which conflicts with this rule.
The responsibility of the court with regard to an attorney's withdrawal was set forth in Marlowe v. Lott, 212 Ga. App. 679
, 680 (1) (442 SE2d 487
) (1994). "It is the trial judge and not counsel who controls the proceedings and the conduct of the court officers who are appearing before the court." Marlowe, supra at 680. Accordingly, "a formal withdrawal cannot be accomplished until after the trial court issues an order permitting the withdrawal. Until such an order properly is made and entered, no formal withdrawal can occur and counsel remains counsel of record." Marlowe, supra at 680.
Here, the court issued such an order on January 11, 1993. With this act, the court completed its involvement with the withdrawal. If the order did not reach Dunn, it is through no fault of the court's and Dunn's redress, if any, is with his attorney. Compare Washington v. Rucker, 202 Ga. App. 888 (415 SE2d 919) (1992)
Moreover, "[i]n order for a defendant to obtain a new trial because of his absence or the absence of his counsel at the trial, it must be shown that the party was without fault, and that he had a good defense to the action. The fact that counsel for a party neglected either to appear for trial or to notify his client is not sufficient ground to authorize a new trial. Where parties have a case in court, it is their duty to attend and look after their interests. They cannot remain away without sufficient cause and subsequently have set aside a judgment properly rendered against them, especially where, by the exercise of the least diligence, they could have ascertained the time when the case was set for trial. They are bound to take notice of the time and place of trial and of when their presence is required." (Citations and punctuation omitted.) Haralson County Economic Dev. Corp. v. Hammock, 233 Ga. 381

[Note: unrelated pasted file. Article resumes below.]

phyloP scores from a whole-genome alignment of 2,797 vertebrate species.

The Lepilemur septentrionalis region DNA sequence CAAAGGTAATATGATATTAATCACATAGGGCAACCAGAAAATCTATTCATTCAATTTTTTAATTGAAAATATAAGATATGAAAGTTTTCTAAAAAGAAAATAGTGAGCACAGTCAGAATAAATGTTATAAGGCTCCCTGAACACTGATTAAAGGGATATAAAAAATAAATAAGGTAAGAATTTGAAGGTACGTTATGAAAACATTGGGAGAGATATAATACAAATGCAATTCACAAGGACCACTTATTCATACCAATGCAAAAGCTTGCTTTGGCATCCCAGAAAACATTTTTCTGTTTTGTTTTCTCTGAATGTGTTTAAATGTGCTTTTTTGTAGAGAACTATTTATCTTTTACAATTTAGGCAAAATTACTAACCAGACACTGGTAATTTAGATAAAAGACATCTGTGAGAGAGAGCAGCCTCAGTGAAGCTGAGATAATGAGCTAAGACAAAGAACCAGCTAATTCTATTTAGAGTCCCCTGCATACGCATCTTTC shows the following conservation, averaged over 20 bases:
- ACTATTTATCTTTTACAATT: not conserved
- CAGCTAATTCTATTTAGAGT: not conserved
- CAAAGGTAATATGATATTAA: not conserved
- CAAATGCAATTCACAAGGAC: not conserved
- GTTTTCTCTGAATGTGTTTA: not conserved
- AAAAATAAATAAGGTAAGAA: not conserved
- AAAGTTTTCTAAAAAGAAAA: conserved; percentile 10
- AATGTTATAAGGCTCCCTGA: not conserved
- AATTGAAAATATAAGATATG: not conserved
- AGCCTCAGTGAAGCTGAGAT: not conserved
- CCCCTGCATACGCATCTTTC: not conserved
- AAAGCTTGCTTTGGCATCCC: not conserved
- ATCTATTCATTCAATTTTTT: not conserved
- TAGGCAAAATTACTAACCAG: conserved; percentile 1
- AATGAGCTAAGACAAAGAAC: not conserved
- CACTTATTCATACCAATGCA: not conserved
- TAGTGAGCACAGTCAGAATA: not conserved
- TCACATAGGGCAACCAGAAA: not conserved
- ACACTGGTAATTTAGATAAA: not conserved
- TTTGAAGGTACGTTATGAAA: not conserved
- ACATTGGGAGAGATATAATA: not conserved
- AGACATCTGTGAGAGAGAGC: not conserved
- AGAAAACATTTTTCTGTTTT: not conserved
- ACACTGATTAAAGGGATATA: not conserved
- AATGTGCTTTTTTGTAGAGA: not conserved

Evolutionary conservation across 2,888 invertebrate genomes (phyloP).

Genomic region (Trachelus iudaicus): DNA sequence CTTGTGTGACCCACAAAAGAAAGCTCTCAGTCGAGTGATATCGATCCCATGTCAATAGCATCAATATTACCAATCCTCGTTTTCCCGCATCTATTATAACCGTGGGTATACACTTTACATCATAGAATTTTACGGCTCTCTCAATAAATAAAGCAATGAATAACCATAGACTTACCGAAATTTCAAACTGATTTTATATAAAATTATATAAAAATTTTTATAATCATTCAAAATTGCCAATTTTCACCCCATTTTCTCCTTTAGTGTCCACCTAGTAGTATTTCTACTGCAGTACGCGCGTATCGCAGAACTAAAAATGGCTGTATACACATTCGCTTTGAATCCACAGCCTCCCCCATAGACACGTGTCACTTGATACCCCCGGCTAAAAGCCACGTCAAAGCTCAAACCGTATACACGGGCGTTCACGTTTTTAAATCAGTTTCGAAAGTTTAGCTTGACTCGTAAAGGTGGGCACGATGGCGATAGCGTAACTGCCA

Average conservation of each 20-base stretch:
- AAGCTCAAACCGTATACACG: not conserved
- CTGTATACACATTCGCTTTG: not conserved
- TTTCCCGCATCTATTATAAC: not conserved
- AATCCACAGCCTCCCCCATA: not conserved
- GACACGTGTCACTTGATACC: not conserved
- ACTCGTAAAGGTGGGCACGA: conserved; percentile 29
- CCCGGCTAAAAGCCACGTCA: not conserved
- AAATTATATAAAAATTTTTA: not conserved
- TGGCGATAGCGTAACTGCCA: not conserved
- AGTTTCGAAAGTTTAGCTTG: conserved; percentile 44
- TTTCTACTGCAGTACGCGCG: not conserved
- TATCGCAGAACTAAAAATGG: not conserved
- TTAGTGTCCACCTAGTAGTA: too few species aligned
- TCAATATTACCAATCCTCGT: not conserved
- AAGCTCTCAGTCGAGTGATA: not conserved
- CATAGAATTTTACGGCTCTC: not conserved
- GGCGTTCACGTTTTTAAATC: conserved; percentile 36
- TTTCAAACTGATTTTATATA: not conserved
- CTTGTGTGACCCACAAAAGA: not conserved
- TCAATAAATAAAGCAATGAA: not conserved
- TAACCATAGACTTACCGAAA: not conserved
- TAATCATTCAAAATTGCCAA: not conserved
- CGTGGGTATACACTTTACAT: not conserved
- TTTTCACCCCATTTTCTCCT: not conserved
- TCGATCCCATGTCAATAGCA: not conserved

, 383-384 (1) (211 SE2d 278
) (1974); see generally Diprima v. Hicks, 89 Ga. App. 231
, 232 (1) (79 SE2d 8
) (1953). Dunn has failed to sustain this burden and we find no error in the denial of his motions.
2. Dunn also claims that the trial court erred in failing to set aside the judgment since his telephone number was not supplied to the court as part of the withdrawal proceedings under the Uniform Rules of Superior Court. Because of this omission, Dunn claims that he could not receive the two-hour notice of trial from the court.
This argument is without merit. Although Dunn's phone number was not supplied in the motion to withdraw, given the facts of this case the failure to provide this number does not constitute reversible error.
Jones & Ledbetter, Howard W. Jones, Joseph D. Little, for appellees.